I think the steam engine has the potential to be less polluting than the conventional diesel electric. A steam engine by nature is a furnace. If we were building steam engines today, they would probably have an electronic control on the fuel delivery that would monitor exhaust gasses and produce perfect combustion. With external combustion you don't have to fire the gasses, make power, and exhaust them hundreds of times a minute. I'm presuming here that the modern diesel elctric prime mover is a low rpm diesel like we used on the ship I was on in the Coast Guard where we are talking about an engine that turns less than 1000 rpm at full throttle. With a steam engine, you could burn the fuel as hot as needed for as long as needed to produce complete combustion. I would imagine that pollution controls on a modern steam engine would be similar to pollution controls on a modern fossil fueled power plant. Of course as has been mentioned, the maintainance requirements and operating expense of steam engines were such that we will never go back. I think hybrid technology, like the Green Goat is the wave of the future.

    Regarding trains vs trucking for freight hauling, the only problem the railroads have is railroad management. It is much more economical to ship by train than it is by truck, but historically the railroads have been as slow to change as the military. Following the American Civil War, the U.S. Army was still issuing the single shot Springfield rifle to the troops to fight the indian wars even though the Winchester repeater was in production and the preferred choice of civilians. Why, because the generals knew and liked the Springfield and didn't trust the "new fangled stuff." In the same way the railroads method of operation was developed in the 1860's and railroad management has been fighting change tooth and nail since. Someday the railroads will actually figure out how to move products with the same efficiency as the trucking companies, and get it distributed when it reaches its destination in a timely manner, and then long distance trucking will be a thing of the past. Much of the nonperishable freight is travelling by rail, but probably less than 10% of the perishable freight is going by rail because the railroads can't guarrantee getting it across the country and delivered before it spoils.
  7. Renovo PPR

    Renovo PPR Just a Farmer

    If I were betting I would have to vote for the horse days. Though seeing a trolley or train powered by a horse is cool I think it might cause some time delays.

    Which pollutes more is relative between coal and diesel. There are more factors to this than what just comes out of the smoke stack. Each in its own right causes environmental damage when it is extracted from the ground and processed into fuel.

    [FONT=&quot]Green is fine but if that is the only factor then probably we should be using horses again. I would think that a train using any fuel in general would result in less pollution only because of the tonnage that can be transported for the total pollution produced.
  8. RobertInOntario

    RobertInOntario Active Member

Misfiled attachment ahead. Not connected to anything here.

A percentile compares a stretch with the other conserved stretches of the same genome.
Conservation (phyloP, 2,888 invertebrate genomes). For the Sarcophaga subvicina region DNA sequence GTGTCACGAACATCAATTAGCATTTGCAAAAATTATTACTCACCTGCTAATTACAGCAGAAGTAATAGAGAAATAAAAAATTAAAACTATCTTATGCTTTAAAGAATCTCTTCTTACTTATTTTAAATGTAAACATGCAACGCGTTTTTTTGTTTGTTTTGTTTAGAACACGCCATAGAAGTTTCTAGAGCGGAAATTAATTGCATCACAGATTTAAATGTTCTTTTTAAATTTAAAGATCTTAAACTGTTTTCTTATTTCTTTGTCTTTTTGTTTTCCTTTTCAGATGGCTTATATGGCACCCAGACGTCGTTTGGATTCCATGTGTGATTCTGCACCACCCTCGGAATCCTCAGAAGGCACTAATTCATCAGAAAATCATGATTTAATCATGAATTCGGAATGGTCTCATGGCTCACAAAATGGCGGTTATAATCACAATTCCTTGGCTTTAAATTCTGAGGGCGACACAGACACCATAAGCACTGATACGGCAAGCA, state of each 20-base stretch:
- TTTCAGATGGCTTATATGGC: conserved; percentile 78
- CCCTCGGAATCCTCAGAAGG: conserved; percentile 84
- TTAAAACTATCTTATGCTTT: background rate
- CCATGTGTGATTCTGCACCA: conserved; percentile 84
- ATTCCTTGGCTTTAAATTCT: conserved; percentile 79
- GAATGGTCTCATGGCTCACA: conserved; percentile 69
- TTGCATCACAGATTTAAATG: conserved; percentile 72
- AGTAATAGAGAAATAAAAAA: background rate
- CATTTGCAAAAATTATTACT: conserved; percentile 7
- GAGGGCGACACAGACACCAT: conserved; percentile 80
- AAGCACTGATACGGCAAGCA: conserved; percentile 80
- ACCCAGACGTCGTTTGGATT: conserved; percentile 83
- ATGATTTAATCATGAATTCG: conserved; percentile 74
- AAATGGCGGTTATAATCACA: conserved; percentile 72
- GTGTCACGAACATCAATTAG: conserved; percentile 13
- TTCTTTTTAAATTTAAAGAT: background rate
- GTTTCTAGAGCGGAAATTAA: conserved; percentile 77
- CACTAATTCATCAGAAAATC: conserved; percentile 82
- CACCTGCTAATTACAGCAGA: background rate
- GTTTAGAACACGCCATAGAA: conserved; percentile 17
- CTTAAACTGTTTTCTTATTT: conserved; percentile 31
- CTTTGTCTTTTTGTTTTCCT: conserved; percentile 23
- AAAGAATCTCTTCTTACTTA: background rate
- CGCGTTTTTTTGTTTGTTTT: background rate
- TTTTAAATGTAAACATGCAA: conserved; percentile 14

Thanks for your feedback! I'm not seriously advocating the return of steam for modern freight or passenger use. Even though it's a nice idea, I realize that modern diesels are easier to maintain & operate. For example, it takes several hours to bring a steam loco to full steam & they require a LOT of maintenance in general.

    So it seems that steam locos might be slightly less harmful to the environment than diesels? (I agree that increased railroad use in first world countries is actually good for the environment because it's an efficient mode of travel.)


  9. Squidbait

    Squidbait Recovering ALCO-holic

    OK, let's start from the beginning, with efficiency.

    The main advantage diesel offers over steam is thermal efficiency. This is the ratio of energy in:energy out, or how efficiently you convert the energy in the fuel to mechanical energy. A simple single-expansion steam locomotive gets about 5-7% efficiency. Adding a condenser can raise this in a locomotive to about 14%. About the best anyone ever managed was Andre Chapelon's experiments in France after WWII, where with compounding and condensing he was able to get close to ~30% efficiency.

    A simple diesel has a thermal efficiency of about 30%. Right off the bat it's got an obvious advantage over steam. With electronic fuel injection and combustion control, I suspect the number is even higher now. Diesel is a more energy-dense fuel than coal, although it comes close to bunker-oil. But burning bunker oil to heat water in a steamer is less efficient than using it in internal combustion.

    Open combustion of coal or oil is less efficient than internal combustion, because it's at 1 atmosphere pressure, whereas in interal combustion, the pressure is higher, and combustion can be more complete.

    There is no such thing as "natural" pollution... Does a wood-burning steamer pollute less than a forest fire? Yes, maybe a bit, because the wood burns at a higher temperature in the firebox, but it's still throwing out soot (carbon) and ash (incompletely combusted wood) as well as CO2 and other gasses.

    Because steamers and diesels are burning complex organic molecules in addition to C02 and water (the byproducts of complete combustion), and because neither yields 100% complete combustion, you also get various nitrogen and sulphur compounds, which add to the pollution. When you factor in the thermal efficiency, while the steam and diesel may be producing the same compounds, the diesel produces less than the steamer for a comparable amount of energy.